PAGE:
Henryk Sienkiewicz (1846-1916)

Novelist and short-story writer, winner a Nobel Prize in literature for his merits as a writer. He studied at the Department of Philology of the Main School in Warsaw (later the Warsaw University). He published his first literary works in the press.

He frequented the Warsaw salons, which gathered personalities from the circles of literature and journalism, such as the salon of the famous actress Helena Modrzejewska.

In 1876, he departed for the United States, where he lived for two years. In 1879, he returned to Poland. In 1880, he started working on a historical novel Ogniem i mieczem (With Fire and Sword), which was published in increments in magazines. It earned him great popularity. It was reinforced with his later works such as Quo Vadis, Krzyżacy (The Teutonic Knights) and Rodzina Połanieckich (The Połaniecki Family). In 1905, he was awarded the Nobel Prize in literature for his merits as a writer.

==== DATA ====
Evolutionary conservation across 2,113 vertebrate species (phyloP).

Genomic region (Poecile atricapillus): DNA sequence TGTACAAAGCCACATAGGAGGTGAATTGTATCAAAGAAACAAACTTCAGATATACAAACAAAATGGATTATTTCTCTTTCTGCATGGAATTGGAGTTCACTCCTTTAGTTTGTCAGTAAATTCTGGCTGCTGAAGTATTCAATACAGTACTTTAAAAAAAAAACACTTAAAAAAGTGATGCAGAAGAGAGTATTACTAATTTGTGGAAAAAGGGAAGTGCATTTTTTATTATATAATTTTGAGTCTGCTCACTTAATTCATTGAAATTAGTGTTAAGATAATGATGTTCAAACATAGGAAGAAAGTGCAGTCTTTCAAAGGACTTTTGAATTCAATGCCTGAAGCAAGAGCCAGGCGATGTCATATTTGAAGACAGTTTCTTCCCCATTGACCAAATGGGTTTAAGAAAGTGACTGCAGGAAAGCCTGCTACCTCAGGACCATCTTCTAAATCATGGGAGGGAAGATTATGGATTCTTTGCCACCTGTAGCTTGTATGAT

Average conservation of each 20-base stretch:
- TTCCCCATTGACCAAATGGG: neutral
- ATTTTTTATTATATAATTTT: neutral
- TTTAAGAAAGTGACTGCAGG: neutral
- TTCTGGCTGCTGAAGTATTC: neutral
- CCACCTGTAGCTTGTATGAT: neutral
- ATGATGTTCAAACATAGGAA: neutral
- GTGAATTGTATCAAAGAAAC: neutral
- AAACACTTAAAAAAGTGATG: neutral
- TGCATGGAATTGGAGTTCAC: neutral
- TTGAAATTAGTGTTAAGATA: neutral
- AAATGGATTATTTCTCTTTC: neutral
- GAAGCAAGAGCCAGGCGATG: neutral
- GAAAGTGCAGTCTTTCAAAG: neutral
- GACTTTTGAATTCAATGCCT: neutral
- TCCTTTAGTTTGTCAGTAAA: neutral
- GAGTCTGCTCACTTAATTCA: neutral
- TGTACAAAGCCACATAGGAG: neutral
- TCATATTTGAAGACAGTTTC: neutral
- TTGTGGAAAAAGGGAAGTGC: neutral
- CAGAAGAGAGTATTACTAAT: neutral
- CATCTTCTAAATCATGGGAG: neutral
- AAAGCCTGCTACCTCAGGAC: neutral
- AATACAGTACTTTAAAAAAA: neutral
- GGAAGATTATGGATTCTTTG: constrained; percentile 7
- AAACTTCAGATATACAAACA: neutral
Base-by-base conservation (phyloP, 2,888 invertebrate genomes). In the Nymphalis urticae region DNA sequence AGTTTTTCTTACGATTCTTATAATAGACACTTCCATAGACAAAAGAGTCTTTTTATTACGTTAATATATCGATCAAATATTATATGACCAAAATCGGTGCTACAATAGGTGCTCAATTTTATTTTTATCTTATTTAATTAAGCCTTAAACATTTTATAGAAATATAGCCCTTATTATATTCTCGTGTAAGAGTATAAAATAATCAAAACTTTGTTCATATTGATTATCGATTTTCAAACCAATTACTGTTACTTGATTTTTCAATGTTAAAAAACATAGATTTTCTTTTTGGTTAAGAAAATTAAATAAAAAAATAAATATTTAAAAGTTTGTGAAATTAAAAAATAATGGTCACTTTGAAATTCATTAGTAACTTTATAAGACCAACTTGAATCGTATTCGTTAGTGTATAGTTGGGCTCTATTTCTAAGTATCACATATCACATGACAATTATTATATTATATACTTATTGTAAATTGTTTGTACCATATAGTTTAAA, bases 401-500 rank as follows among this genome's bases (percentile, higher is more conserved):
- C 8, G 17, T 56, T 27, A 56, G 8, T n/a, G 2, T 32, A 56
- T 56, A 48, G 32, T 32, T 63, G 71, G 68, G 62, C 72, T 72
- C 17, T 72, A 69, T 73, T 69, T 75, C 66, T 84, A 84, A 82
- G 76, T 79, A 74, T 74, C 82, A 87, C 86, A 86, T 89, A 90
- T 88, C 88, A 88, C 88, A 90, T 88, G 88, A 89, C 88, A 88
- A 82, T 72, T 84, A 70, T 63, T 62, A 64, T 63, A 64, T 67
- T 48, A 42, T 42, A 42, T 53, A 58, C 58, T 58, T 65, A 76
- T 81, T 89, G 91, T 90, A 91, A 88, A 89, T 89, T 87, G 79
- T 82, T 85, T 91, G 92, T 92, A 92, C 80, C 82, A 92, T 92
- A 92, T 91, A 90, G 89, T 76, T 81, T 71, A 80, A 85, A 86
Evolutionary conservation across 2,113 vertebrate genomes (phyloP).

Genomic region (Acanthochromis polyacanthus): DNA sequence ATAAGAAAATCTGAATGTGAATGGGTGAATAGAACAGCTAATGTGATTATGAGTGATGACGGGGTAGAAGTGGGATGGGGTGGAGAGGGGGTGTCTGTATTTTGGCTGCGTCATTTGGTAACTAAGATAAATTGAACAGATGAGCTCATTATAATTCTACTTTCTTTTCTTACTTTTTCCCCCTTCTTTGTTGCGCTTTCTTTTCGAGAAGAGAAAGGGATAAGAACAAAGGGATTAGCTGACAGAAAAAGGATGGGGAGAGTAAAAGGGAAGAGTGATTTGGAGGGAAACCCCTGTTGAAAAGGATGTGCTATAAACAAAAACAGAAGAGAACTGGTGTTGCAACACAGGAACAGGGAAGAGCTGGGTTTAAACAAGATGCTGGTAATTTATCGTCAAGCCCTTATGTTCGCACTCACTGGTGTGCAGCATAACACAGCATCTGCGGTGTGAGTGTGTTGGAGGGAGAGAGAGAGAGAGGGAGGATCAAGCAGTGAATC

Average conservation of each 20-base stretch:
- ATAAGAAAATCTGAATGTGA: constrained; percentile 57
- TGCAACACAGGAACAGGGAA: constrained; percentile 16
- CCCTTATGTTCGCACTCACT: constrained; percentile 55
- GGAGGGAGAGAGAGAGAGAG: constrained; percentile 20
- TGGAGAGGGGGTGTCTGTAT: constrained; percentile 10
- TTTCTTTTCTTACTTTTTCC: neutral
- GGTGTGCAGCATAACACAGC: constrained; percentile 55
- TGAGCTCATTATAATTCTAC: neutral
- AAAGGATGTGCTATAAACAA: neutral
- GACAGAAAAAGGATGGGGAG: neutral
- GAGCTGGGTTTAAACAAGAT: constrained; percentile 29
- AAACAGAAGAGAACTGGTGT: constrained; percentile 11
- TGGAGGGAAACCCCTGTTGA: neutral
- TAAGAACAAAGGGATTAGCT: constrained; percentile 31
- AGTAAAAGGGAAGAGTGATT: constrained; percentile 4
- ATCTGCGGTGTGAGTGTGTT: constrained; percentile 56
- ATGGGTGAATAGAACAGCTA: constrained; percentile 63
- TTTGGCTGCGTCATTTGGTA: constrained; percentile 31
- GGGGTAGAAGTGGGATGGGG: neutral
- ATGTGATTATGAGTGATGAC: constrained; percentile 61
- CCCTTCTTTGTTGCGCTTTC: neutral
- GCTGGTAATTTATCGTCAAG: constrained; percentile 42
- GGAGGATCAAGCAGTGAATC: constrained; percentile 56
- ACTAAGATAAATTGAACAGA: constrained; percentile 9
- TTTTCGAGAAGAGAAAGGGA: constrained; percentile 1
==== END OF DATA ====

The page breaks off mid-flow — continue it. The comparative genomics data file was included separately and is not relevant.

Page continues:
After the outbreak of World War I, he emigrated to Switzerland. He died in Vevey near Lausanne. His ashes were brought to Poland in 1924 and placed in the underground of St. John’s Cathedral in Warsaw. His statue stands in the Łazienki gardens.